Lawrence Research Poll: Polygamy Confusion Could Hurt Romney, Huntsman

Sep 12, 2011, 12:51 ET from Lawrence Research

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Poll Reveals Only 14% Accurate Understanding

SANTA ANA, Calif., Sept. 12, 2011 /PRNewswire-USNewswire/ -- A national public opinion survey by Lawrence Research reveals considerable confusion about Mormons and polygamy.  The misconceptions could influence the fortunes of the two Mormons running for the Republican presidential nomination, Mitt Romney and Jon Huntsman, especially if less knowledgeable voters turn out.

When asked whether Mormons practice polygamy, only 14% of the 905 voters in the July national sample knew the correct answer:

Definitely Yes              

15%

Probably Yes

31

Probably No

18

Definitely No

14

No Opinion

22



According to poll director Gary Lawrence, a Mormon and author of Mormons Believe … What?!, "The accurate answer about polygamy is 'Yes we did and no we don't.'"  

For about 50 years in the 1800s, specific members of the LDS Church were commanded, Mormons believe, to practice polygamy, but the practice was discontinued in 1890.  Today, Mormons found in polygamous relationships are excommunicated.

That 86% of voters are either mistaken or uncertain about polygamy could influence vote decisions:  

Of those who correctly know that Mormons do not practice polygamy, 39% would definitely consider voting for one, compared to only 26% among the rest of the voters.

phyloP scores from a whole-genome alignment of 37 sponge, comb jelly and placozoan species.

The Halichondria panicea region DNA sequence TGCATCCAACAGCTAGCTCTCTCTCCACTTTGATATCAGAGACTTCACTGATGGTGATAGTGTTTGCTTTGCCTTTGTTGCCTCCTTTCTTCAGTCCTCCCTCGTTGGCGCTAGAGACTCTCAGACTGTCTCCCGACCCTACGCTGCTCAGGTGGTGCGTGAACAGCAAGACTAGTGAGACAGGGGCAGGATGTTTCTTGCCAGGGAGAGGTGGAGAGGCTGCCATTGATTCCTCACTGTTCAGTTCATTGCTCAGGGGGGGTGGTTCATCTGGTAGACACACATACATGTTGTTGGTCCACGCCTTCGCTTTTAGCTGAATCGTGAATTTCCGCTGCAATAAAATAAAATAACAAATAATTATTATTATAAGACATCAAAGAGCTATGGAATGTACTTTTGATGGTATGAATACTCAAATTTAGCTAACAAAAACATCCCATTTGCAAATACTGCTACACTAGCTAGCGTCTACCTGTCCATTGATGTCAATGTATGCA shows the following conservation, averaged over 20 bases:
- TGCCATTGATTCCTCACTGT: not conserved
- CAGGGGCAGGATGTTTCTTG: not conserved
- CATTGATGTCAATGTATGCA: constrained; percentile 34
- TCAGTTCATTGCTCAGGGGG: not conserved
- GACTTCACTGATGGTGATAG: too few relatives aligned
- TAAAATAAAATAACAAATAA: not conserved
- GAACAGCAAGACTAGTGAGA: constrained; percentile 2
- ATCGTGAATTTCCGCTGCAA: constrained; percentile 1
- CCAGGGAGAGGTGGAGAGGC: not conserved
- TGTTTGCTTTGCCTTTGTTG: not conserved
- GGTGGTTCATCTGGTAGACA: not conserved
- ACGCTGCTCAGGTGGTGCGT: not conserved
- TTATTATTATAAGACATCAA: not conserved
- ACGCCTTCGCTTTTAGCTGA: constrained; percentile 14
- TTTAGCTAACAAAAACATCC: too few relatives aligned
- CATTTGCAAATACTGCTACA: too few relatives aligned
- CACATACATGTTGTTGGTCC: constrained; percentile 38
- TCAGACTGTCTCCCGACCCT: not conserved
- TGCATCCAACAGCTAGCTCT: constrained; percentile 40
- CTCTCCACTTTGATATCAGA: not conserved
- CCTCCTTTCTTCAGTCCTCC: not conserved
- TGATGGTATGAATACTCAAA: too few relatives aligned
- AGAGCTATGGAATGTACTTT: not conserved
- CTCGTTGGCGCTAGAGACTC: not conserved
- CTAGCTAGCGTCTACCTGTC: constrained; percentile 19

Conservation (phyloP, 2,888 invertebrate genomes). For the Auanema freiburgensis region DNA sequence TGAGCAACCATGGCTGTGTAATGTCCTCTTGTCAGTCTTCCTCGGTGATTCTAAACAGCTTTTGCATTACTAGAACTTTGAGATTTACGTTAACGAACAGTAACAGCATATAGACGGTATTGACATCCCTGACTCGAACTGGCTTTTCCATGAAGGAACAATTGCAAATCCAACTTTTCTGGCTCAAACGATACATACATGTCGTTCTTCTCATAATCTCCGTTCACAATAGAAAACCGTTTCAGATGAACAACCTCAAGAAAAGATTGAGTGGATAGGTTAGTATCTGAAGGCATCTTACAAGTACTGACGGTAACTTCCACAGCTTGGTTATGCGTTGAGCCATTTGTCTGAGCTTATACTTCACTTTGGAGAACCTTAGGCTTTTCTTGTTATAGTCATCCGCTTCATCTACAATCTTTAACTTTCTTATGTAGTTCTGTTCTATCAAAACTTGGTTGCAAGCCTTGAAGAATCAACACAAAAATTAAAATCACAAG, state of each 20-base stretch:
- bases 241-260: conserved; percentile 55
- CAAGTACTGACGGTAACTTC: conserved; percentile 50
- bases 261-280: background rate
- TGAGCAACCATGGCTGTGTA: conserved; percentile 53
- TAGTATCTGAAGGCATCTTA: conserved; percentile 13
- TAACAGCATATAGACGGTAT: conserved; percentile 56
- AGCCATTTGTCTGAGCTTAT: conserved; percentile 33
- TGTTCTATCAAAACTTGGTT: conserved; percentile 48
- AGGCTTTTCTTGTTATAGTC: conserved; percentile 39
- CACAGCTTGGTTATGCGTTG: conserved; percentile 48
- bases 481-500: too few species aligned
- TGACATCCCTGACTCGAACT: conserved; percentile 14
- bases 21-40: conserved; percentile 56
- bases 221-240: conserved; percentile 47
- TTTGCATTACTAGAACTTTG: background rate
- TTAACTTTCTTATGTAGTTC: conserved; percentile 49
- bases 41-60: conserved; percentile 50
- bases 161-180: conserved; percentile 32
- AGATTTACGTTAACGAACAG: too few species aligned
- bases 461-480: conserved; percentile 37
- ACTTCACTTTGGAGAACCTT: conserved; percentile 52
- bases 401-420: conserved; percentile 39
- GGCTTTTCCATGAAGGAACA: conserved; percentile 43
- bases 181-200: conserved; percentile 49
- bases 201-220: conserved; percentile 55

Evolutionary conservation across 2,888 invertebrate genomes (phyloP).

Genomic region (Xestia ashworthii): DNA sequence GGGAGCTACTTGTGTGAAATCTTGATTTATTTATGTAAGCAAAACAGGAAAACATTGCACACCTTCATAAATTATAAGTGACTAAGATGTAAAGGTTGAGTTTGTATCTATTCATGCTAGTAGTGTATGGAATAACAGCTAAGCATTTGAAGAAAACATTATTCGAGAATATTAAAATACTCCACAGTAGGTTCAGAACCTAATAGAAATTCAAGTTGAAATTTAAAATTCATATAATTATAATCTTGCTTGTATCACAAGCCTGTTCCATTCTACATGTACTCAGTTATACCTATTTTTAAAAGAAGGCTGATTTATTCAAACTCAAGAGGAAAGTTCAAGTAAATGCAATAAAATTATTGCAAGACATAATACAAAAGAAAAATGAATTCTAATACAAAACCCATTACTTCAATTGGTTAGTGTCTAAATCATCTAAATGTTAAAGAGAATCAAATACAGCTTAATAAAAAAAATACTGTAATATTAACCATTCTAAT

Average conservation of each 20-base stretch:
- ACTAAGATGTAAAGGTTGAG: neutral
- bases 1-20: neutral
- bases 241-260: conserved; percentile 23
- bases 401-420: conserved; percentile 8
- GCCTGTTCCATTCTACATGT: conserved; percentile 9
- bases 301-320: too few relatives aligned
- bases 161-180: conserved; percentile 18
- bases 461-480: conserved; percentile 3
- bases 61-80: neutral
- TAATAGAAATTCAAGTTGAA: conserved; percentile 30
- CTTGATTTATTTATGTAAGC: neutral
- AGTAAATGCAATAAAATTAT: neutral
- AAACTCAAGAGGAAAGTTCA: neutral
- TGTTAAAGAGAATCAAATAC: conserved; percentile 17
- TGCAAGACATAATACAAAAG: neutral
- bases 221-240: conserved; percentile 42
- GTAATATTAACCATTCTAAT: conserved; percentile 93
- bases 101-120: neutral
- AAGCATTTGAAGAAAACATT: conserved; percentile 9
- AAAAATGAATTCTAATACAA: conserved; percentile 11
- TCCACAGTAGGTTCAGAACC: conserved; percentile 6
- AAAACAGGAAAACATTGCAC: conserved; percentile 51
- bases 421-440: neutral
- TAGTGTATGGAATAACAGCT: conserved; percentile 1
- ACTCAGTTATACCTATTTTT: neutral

Similarly, 83% of voters who know that Mormons do not practice polygamy would vote for a well-qualified nominee of their party who happens to be a Mormon (the Gallup wording), whereas only 68% of those who believe Mormons practice polygamy, or are not sure, would vote for a Mormon nominee.

Much of the confusion about polygamy, according to Lawrence, stems from breakaway groups that practice polygamy and claim to be part of a Mormon faith community.  When voters were asked about the Mormon nickname, 30% said it applies only to The Church of Jesus Christ of Latter-day Saints, of which Romney and Huntsman are members, while 45% feel it applies to all groups that believe the Book of Mormon; 25% had no opinion.  

"We reject the concept of a multi-group Mormon faith family," said Dr. Lawrence.  "Today's polygamists are not Mormons and Mormons are not polygamists.  Our members bristle when the media or opinion leaders mistake one group for the other."

Despite ongoing clarifications, many people, especially the less religious and those under 45, continue to associate Romney and Huntsman's religion (14 million members) with polygamist groups (around 100,000).  Should this 120-year confusion be cleared up, there is no question that it would help both men.

Gary Lawrence (Ph.D., Stanford) has been a public opinion pollster for 40 years and is the author of Mormons Believe…What?!  Fact and Fiction About a Rising Religion, which will be released September 22.  He is not affiliated with any presidential campaign.

Methodology:  Random-digit-dialed national sample of 1000 adults including 905 registered voters, July 6-13, 2011, 19% from cell phones.  Margin of error: +/- 3.1 percentage points.  

SOURCE Lawrence Research